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Anti-abortion bill clears NC legislature, faces likely veto from governor

Anti-abortion bill clears NC legislature, faces likely veto from governor

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A Republican-sponsored bill aimed at preventing abortions based on a prenatal diagnosis of Down syndrome is headed to Democratic Gov. Roy Cooper after clearing the state Senate on a party line vote Thursday.

House Bill 453, titled “Human Life Nondiscrimination Act/No Eugenics,” also would prevent women from having an abortion based on the race or sex of the fetus.

The Senate approved the bill by a 27-20 vote with no Democratic “yes” votes.

The House approved the bill by a 67-42 vote on May 6 with six Democrats voting yes.

South Carolina's governor on Thursday signed a law banning most abortions, one of his top priorities since he took office more than four years ago. Planned Parenthood immediately sued, effectively preventing the measure from taking effect.

“The unborn are the most vulnerable among us and should not be discriminated against based on a presumptive in-utero diagnosis,” House speaker Tim Moore, R-Cleveland, said in a statement.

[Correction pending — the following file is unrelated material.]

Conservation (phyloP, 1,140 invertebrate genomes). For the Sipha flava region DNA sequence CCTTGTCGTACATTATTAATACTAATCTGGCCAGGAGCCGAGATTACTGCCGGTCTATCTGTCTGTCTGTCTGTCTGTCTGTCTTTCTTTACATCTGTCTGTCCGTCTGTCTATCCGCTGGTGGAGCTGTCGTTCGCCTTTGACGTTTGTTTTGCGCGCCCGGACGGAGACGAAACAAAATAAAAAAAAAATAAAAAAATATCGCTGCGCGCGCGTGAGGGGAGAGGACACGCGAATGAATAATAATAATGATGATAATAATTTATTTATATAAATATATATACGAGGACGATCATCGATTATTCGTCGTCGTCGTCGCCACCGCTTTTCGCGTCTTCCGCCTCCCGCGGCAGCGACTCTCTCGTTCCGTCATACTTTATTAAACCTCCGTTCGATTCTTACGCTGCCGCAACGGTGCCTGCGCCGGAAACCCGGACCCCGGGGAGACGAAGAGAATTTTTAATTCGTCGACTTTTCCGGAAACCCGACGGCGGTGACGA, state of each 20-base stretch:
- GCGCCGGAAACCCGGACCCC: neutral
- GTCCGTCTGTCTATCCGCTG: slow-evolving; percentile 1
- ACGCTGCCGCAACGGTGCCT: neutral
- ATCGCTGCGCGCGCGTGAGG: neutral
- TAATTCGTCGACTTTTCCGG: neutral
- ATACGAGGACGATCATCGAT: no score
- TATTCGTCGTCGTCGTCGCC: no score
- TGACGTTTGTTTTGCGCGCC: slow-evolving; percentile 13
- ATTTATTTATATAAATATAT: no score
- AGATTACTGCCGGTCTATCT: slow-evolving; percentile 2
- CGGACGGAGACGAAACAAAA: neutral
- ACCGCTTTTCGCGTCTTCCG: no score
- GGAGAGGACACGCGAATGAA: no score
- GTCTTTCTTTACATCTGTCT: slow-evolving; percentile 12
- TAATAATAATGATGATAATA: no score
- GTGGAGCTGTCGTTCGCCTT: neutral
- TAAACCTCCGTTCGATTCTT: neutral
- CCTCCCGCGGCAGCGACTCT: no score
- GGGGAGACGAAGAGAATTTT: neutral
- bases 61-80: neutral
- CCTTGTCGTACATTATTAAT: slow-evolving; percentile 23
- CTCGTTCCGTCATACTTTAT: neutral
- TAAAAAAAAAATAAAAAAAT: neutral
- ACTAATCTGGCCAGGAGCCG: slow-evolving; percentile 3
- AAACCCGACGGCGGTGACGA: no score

“This violates natural law and robs society of the blessing each and every child is to all of us. No child should have to be ‘screened’ to be given the chance to live.”

Cooper has 10 days to sign the bill, veto it or let it become law without his signature. Cooper spokesman Ford Porter said that “the governor will review this legislation further before commenting.”

Political analysts expect Cooper to veto the bill, as he did the abortion-focused “Born Alive” bill that cleared the legislature in 2019.

The current state legislature is made up of 28 Republicans and 22 Democrats in the Senate. The N.C. House has 69 Republicans and 53 Democrats.

At least 30 votes are required in the Senate to override a governor’s veto, as well as at least 72 in the House.

Eugenics comparison

The three-page bill would require a physician “to confirm before the abortion that the woman is not seeking an abortion because of any of the following: the actual or presumed race or racial makeup of the unborn child; the sex of the unborn child; the presence or presumed presence of Down syndrome.”

Bill sponsors in both chambers, including Sen. Joyce Krawiec, R-Forsyth, have tried to frame the debate as an eugenics issue — an intensely sensitive topic in North Carolina.